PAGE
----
Dual PIR Photo Trigger By Crossing The Streams

Motion sensing can be quite effective when taking photographs of wildlife. But how can one be sure that the motion was at the center of the frame? A PIR sensor picks up motion in its entire viewing range. It’s not really something that can be aimed. But if you use two PIR sensors you can monitor a focused area for motion.

The trick is to use a logic circuit. By building an AND gate you can trigger based on motion in the area which is overlapped by both of the sensors. In this case the AND gate is built from a voltage divider. The outputs of the PIR sensors are connected above and below the divider’s connection to the photo trigger. Both have a protection diode, and the divider is tuned so that both PIR outputs must come one in order to raise the trigger input above the voltage threshold. So much for never crossing the streams.

[via TriggerTrap]

9 thoughts on “Dual PIR Photo Trigger By Crossing The Streams

  1. Nice work! I’ve made something extremely similar to this, but had trouble with the PIR modules response duration. The modules, once triggered, maintain a signal for a certain time. The time can be reduced by a small pot on the chip, but even by bridging the connection for no resistance the signal persists for some time, causing a delay.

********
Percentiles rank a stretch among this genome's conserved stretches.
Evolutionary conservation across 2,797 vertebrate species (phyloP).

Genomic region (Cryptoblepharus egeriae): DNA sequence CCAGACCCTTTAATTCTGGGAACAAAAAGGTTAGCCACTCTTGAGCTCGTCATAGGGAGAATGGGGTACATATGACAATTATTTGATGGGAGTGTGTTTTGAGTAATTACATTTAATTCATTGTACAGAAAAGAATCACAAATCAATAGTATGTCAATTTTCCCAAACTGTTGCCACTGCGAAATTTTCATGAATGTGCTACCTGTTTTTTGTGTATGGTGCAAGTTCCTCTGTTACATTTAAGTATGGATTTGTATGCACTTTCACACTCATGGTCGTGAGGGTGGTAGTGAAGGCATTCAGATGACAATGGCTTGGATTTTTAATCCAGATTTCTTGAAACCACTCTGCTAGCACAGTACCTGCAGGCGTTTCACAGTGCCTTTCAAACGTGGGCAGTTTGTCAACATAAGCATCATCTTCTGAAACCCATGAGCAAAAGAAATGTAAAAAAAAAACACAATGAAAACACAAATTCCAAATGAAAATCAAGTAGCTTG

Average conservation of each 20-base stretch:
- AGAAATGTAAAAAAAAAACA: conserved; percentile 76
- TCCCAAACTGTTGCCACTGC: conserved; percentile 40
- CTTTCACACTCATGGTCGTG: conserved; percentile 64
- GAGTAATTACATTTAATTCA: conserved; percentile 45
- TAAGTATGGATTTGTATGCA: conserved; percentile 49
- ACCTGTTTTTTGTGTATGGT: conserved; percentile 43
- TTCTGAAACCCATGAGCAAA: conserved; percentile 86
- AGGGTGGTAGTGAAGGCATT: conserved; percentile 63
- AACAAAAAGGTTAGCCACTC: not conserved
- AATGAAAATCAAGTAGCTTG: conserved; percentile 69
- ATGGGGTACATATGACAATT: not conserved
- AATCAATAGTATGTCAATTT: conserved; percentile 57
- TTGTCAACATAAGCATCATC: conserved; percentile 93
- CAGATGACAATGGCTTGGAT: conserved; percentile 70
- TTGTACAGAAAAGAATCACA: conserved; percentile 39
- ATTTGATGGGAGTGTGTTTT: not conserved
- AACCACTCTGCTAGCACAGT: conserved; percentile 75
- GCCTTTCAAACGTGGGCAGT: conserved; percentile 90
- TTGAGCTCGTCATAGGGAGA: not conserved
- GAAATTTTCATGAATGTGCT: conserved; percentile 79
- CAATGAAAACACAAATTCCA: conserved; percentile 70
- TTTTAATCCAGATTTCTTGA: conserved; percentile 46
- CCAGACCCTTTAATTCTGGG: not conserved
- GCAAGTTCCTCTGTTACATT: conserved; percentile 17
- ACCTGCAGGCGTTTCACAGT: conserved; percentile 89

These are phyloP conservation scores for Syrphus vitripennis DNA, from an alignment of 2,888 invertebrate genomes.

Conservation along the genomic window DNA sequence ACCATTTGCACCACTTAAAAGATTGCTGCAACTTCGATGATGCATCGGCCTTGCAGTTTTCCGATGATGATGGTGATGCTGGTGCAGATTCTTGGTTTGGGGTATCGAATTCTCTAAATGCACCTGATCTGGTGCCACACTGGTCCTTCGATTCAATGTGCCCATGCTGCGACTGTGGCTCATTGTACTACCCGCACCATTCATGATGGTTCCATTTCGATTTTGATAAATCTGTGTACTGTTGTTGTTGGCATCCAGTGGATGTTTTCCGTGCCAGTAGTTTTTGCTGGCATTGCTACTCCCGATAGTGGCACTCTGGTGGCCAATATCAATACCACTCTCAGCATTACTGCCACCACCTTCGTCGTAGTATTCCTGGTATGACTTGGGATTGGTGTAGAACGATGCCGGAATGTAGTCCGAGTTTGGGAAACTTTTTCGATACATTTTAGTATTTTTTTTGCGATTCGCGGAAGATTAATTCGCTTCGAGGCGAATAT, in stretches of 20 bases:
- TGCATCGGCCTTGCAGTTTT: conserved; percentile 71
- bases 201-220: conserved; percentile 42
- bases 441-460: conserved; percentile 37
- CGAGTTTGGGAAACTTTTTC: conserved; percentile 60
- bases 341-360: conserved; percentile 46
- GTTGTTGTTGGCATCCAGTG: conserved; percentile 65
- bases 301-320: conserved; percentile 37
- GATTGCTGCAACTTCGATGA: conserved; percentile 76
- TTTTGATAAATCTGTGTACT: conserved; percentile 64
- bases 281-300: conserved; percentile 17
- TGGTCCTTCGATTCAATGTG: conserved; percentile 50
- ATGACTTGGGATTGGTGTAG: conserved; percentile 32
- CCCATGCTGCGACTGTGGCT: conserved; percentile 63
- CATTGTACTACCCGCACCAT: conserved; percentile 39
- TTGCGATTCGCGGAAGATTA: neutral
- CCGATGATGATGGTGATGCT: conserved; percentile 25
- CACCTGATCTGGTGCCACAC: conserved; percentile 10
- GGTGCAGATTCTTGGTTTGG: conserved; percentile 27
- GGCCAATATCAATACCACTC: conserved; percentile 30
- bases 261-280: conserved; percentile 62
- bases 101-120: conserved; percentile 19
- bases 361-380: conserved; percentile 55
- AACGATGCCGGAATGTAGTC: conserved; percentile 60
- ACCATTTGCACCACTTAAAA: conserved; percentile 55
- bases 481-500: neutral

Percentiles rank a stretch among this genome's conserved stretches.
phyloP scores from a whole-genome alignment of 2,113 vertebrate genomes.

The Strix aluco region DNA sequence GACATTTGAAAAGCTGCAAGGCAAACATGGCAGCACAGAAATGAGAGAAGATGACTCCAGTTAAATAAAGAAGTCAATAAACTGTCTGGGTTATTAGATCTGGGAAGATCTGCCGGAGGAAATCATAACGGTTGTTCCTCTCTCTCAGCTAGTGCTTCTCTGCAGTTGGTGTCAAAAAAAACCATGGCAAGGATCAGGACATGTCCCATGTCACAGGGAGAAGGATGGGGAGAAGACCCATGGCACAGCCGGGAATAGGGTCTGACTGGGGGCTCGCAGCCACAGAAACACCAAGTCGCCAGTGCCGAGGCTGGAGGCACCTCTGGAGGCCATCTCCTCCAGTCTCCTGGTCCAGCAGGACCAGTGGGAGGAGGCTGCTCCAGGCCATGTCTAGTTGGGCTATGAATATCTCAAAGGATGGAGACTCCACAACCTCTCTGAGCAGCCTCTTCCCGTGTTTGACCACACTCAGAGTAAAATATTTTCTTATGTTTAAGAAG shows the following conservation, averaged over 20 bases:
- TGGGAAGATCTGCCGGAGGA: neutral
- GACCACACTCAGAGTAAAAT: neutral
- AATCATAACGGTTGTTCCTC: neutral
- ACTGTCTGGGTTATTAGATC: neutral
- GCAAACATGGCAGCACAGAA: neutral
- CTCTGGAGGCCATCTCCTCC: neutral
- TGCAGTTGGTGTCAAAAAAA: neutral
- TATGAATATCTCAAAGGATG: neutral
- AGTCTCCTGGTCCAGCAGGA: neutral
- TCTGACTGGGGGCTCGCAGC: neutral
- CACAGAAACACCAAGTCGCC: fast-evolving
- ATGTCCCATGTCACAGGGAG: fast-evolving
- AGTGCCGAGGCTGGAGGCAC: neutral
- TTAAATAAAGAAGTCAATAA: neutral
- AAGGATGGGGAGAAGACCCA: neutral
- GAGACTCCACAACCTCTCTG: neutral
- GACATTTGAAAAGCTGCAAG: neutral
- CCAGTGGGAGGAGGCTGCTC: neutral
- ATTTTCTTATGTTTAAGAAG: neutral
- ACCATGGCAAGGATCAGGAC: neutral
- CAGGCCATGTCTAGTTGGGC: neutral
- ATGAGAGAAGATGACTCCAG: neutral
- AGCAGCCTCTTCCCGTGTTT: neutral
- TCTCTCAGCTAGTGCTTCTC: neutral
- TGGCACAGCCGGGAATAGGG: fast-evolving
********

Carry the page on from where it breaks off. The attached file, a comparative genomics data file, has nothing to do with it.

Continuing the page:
I had problems with this delay causing false signals when the first sensor will read out motion even if there is none in its angle.

    Anyone know if it would be possible to remove this extended signal from the chip or if there are modules without it?

  2. You can put the PIR sensor in a bigger box and make a hole in it such that only the light from the area of interest is seen by the sensor. Wouldn’t that be easier ? (There should be some distance between the hole and the sensor so that the hole does not act as a iris but as a mask).

    1. Why box? wouldnt a tube or a cone (depending on how exact you want to point) over the sensor work just fine? you could even make it adjustable in length for larger/smaller “hotspot”

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